Still, it’s those red-carpet shots that inevitably run on TV and in magazines worldwide that the fashion and beauty industries bank on. “Any time you get your things mentioned that a celebrity uses, it’s good,” noted Valerie Sarnelle, owner of the Valerie of Beverly Hills salon, who tweezes the brows of Emmy-nominated actresses Rachel Griffiths and Debra Messing.

“For past shows, we’ve given away kits which got us some coverage in magazines. People called for the kits and didn’t even care about the makeup’s colors. The celebrity connection was enough. Already with the March Academy Awards in mind, Sarnelle named a fall collection after related terms like the Oscar Gold shadow and Paparazzi lip gloss.

Since brand size doesn’t seem to be an issue when it comes to awards-show involvement, then what about market category?

Although award shows have typically been the domain of prestige lines, mass brands are now increasingly vying for attention. An unexpected player this week is Goody, the $200 million maker of hair accessories and related products sold in drug, discount and food retailers.

At the multibrand, multiroom “super suite” in the Avalon Hotel, near the Carolina Herrera Chic fragrance display and the Fred Segal Beauty nail service stations, Goody displayed its new line of crystal-covered barettes, faux-leather rosettes hair ornaments and other trendy accessories. A styling team lead by Cloutier celebrity stylist Richard Marin tended to guests. In his new role as Goody creative consultant, Marin appeared on CNN and during E!’s pre-show segments this weekend touting the red-carpet trends and advising viewers how to achieve them using Goody products.

“We’re already figuring out how to come back,” said Goody senior brand manager John Andrews. “We wanted to be more credible on the fashion end, so we thought, ‘what better place.’ This is a great way to move the brand in that direction.”

Fees for just participating in suites can start at $5,000 for the Emmys and $10,000 for the Oscars, but can easily escalate to $25,000 and up. That’s just the entrance fee. There’s the cost of the swag itself and personnel, and suite producers often tack on charges for props or styling promotional areas.

Multibrand award show suites can start at $7,000 to $10,000. For a major brand, it can run upwards of $75,000 when travel, gifts, and personnel are factored in. Whether it’s providing swag to baskets or opening a hotel room to VIPs, it’s not necessarily the most sound decision for all companies, noted vets.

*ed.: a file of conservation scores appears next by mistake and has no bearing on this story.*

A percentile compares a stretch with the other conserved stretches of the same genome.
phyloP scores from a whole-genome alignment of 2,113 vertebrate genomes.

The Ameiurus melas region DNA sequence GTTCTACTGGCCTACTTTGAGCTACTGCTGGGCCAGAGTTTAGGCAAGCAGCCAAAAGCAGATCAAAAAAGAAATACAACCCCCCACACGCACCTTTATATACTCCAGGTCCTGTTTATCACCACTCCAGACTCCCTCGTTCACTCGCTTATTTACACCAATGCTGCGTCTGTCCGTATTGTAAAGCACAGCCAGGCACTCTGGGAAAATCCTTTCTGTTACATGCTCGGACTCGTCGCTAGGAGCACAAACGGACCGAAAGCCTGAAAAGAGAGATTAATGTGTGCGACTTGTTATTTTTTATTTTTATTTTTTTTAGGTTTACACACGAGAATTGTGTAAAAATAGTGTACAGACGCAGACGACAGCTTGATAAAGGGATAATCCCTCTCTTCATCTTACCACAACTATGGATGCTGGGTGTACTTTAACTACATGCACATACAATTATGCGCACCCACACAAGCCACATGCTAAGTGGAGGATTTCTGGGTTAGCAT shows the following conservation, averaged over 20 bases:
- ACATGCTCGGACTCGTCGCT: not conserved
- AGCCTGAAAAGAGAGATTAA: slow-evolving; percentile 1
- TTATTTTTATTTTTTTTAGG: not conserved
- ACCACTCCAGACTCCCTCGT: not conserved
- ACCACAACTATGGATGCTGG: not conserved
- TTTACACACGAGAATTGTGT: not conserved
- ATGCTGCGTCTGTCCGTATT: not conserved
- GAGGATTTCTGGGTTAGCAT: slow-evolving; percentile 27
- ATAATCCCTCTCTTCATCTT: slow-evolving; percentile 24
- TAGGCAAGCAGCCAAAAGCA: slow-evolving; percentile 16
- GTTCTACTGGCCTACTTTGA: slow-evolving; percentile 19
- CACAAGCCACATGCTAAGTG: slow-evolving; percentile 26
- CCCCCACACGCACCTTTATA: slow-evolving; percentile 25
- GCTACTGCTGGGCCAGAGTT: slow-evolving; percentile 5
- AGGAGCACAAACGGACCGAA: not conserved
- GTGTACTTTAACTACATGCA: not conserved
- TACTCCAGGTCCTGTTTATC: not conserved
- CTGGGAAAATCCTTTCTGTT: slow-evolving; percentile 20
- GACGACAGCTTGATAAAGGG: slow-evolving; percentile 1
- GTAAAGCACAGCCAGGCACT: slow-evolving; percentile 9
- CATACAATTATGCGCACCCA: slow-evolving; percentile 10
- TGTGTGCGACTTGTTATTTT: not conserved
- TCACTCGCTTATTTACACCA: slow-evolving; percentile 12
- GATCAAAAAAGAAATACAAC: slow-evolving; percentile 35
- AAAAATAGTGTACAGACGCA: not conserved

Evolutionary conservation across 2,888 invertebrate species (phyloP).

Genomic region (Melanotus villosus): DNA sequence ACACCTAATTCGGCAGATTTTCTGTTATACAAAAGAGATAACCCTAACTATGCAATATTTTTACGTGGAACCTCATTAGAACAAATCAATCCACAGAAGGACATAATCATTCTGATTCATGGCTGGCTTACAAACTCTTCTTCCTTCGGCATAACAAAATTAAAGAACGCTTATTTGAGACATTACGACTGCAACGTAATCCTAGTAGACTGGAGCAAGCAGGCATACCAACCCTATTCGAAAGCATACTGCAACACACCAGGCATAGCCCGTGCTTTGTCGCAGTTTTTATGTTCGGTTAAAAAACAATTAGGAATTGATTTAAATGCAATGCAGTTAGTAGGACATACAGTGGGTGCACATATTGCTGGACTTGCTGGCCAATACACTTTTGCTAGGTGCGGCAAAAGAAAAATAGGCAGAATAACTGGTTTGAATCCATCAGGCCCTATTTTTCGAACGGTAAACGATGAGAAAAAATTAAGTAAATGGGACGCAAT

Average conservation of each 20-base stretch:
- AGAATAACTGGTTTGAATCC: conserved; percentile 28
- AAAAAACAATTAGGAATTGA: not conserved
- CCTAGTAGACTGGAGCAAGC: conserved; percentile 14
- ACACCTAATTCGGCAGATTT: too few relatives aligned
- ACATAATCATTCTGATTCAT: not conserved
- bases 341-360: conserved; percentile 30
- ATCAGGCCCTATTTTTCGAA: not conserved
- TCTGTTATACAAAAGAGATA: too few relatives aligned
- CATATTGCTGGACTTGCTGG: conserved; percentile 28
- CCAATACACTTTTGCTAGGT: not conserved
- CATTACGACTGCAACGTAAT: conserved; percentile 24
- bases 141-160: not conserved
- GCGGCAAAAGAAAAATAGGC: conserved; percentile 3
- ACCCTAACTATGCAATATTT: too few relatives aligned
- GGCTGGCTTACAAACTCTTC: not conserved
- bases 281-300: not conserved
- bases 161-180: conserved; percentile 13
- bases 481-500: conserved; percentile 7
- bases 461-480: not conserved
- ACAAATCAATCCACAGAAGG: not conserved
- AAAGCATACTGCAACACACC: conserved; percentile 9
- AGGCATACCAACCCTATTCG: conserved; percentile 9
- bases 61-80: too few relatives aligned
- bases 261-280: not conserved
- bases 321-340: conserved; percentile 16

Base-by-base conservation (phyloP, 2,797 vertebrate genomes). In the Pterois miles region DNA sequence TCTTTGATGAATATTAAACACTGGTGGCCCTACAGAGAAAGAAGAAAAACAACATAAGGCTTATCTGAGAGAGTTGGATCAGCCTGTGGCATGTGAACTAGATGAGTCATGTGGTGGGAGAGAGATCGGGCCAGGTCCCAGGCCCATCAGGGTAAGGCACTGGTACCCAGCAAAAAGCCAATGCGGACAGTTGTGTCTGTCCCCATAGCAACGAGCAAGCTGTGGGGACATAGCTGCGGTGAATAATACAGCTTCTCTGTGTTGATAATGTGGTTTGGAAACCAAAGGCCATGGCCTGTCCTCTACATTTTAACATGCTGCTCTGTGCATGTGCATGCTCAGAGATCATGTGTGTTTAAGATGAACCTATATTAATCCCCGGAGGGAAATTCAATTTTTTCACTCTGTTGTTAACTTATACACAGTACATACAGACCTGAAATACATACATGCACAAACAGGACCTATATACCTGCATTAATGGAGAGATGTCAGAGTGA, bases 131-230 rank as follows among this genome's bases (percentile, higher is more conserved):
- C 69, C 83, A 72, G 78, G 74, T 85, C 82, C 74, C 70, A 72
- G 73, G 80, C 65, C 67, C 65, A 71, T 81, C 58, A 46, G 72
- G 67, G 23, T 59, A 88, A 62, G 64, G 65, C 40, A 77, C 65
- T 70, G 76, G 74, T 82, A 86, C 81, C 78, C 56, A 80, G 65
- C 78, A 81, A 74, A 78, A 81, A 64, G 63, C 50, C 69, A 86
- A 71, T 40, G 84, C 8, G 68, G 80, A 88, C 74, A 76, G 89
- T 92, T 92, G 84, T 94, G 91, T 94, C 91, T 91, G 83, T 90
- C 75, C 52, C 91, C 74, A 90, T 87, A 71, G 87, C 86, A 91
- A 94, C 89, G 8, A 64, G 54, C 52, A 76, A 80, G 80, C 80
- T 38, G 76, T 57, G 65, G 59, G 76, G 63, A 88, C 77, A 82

“It’s about three goals,” said Ted Kruckel, who produced the Avalon suite featuring Goody, along with Fred Segal Beauty, Helena Rubenstein and upstart cosmetic line Tickle Pink. The New York-based publicist and Oscar and Globes vet marked his first Emmy outing this week.

“You need to get deliverable press, with your name in writing in numerous places. You need a celebrity relationship which lasts and repeats. You need some business delivery, whether it’s inviting local retailers who eventually write up more orders or some other tie-in that drives sales.”

For Kruckel and others, “deliverable” press is measured in TV reel footage and clip books thick with print and wire articles. He and other veterans are well aware that the numbers of guests parading through suites picking up free gifts and services won’t necessarily translate into sales. It’s about the influencers from reporters to stylists.

Michael Baruch of the agency-salon Fred Segal Beauty realized this after his company’s first couple of awards-show forays. Fred Segal Beauty provides artists from its agency and salon and connects suite and event producers with brands interested in product placement.

“Why do we continue to do this? First and foremost, because we are hired to be here,” Baruch said. “The first few times we did this, we did it thinking it was a good promotional opportunity and it was, while we were building our name. Once we reached the awareness point, it no longer provided us with the promotional consideration that we wanted, so it no longer made sense to do it unless we were paid to do it. Offering clothes? Yeah, that’s fine. Free food? That’s good, too. But being served — getting your hair done, your nails done — that is what draws celebrities and others to these events, and it definitely drives interest.”